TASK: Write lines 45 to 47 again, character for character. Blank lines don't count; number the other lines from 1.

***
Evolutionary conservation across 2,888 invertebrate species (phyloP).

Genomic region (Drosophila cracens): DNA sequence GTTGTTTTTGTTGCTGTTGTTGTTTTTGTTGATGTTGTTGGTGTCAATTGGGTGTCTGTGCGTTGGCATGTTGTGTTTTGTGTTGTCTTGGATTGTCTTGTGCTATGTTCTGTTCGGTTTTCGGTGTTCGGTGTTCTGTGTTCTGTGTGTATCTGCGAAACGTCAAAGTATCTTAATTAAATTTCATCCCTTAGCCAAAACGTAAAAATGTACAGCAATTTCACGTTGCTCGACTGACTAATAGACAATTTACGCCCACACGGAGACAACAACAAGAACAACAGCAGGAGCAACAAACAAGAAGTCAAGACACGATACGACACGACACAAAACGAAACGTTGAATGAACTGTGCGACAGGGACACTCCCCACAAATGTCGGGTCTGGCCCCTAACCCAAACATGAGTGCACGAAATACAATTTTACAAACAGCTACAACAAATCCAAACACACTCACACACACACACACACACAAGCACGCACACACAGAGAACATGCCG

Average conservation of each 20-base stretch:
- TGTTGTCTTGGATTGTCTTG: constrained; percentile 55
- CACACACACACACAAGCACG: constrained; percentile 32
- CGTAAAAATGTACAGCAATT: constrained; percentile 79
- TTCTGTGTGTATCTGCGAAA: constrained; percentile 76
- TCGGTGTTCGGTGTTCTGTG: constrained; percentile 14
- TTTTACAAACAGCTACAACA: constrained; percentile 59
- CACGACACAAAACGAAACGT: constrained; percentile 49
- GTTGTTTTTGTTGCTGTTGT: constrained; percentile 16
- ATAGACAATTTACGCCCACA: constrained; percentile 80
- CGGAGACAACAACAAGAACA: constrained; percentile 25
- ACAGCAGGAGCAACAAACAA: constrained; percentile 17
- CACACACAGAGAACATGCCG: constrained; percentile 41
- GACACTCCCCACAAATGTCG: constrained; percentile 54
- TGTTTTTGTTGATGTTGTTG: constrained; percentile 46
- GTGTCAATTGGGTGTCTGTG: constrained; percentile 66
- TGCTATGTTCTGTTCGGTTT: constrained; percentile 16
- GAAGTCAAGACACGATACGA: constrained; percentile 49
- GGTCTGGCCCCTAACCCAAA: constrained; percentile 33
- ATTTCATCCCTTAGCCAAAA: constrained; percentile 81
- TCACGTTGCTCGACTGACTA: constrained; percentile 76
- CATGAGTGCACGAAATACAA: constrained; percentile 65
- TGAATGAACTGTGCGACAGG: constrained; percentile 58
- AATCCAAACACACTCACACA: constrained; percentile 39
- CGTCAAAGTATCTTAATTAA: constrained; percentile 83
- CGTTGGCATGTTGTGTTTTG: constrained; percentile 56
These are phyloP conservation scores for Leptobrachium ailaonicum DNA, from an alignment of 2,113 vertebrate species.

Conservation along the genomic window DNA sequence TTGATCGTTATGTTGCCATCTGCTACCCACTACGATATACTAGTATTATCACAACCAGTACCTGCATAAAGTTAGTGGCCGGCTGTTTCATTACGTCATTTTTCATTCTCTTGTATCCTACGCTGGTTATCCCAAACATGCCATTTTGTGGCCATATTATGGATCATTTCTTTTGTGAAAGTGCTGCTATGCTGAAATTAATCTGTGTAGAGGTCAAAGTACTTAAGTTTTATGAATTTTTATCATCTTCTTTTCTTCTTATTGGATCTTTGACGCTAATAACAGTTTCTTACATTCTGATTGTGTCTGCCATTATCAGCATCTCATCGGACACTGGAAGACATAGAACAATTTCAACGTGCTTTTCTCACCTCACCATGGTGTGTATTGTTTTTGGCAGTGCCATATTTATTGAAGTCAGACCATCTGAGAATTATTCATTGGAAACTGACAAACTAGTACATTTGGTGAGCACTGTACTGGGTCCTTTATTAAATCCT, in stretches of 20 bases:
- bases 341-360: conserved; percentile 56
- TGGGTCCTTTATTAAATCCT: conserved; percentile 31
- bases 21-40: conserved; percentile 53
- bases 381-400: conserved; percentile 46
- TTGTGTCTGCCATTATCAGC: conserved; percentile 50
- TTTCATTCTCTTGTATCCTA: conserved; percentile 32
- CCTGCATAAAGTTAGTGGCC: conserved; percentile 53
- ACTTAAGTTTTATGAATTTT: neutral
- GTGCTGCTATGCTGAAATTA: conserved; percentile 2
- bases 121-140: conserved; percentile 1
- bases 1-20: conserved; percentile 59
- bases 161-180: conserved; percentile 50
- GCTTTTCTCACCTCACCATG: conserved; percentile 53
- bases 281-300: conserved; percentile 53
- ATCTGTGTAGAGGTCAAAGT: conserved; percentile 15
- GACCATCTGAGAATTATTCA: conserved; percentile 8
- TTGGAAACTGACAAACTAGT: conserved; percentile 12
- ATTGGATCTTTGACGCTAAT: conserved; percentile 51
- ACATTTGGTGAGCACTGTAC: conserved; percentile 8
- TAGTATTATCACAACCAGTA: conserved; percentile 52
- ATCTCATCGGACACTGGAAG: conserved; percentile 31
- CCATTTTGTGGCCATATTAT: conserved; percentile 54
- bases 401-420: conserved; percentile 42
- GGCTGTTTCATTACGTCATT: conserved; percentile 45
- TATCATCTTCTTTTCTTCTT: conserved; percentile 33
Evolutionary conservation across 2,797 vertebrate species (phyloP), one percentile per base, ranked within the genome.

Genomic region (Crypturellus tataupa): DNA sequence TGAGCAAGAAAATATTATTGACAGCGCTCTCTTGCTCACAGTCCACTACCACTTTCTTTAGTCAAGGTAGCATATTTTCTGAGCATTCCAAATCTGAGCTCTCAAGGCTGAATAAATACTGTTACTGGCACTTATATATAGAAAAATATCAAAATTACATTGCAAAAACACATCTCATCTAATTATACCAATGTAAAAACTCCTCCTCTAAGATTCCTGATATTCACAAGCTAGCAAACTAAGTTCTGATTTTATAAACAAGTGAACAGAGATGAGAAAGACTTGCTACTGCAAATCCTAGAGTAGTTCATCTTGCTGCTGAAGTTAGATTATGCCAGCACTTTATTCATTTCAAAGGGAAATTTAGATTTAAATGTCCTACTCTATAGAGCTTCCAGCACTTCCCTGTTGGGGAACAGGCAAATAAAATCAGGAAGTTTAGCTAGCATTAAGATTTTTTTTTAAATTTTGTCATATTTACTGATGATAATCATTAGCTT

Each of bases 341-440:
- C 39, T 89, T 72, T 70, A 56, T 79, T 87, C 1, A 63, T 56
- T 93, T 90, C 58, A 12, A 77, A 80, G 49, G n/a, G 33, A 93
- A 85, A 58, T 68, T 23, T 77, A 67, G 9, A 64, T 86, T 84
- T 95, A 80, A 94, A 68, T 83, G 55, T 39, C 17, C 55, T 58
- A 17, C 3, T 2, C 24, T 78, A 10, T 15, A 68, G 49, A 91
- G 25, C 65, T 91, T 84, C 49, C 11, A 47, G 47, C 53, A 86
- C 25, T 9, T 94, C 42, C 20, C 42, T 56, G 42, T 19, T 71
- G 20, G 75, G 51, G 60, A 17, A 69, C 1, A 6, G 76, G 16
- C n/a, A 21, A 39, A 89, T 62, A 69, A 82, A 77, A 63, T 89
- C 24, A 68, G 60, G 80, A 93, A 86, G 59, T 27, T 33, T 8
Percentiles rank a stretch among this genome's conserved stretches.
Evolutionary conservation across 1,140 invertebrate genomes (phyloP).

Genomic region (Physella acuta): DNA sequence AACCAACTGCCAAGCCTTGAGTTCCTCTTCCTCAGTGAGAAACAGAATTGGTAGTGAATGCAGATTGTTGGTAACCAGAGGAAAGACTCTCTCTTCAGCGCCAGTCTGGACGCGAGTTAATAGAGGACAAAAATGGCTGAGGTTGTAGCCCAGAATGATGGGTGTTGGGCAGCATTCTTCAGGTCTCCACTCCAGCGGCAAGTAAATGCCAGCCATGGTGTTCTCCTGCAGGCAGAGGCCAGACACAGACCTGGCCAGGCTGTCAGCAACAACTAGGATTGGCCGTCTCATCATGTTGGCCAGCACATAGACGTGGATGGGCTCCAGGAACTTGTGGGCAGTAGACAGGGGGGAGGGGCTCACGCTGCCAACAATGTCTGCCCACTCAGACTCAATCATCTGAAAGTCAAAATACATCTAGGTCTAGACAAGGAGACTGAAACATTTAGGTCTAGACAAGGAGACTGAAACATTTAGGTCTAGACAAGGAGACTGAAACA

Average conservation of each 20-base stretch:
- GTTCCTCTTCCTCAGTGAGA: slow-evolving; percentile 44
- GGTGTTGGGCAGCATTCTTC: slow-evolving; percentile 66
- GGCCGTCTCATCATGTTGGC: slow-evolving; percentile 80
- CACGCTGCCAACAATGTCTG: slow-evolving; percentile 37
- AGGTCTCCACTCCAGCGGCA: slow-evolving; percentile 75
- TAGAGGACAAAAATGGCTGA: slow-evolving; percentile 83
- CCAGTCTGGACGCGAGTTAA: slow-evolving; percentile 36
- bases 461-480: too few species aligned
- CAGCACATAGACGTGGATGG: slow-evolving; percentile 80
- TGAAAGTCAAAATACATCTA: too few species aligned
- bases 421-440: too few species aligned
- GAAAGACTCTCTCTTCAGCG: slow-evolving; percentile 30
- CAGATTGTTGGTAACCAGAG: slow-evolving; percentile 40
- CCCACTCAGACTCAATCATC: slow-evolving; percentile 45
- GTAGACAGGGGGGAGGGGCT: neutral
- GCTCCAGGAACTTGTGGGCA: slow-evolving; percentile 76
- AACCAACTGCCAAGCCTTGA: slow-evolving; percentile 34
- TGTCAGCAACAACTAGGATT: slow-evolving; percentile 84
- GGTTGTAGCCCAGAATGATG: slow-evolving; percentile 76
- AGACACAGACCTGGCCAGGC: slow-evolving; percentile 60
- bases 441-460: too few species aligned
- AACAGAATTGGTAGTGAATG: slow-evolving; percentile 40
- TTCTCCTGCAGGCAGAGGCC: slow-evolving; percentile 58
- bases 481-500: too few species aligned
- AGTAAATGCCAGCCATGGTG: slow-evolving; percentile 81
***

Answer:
- ATCTGTGTAGAGGTCAAAGT: conserved; percentile 15
- GACCATCTGAGAATTATTCA: conserved; percentile 8
- TTGGAAACTGACAAACTAGT: conserved; percentile 12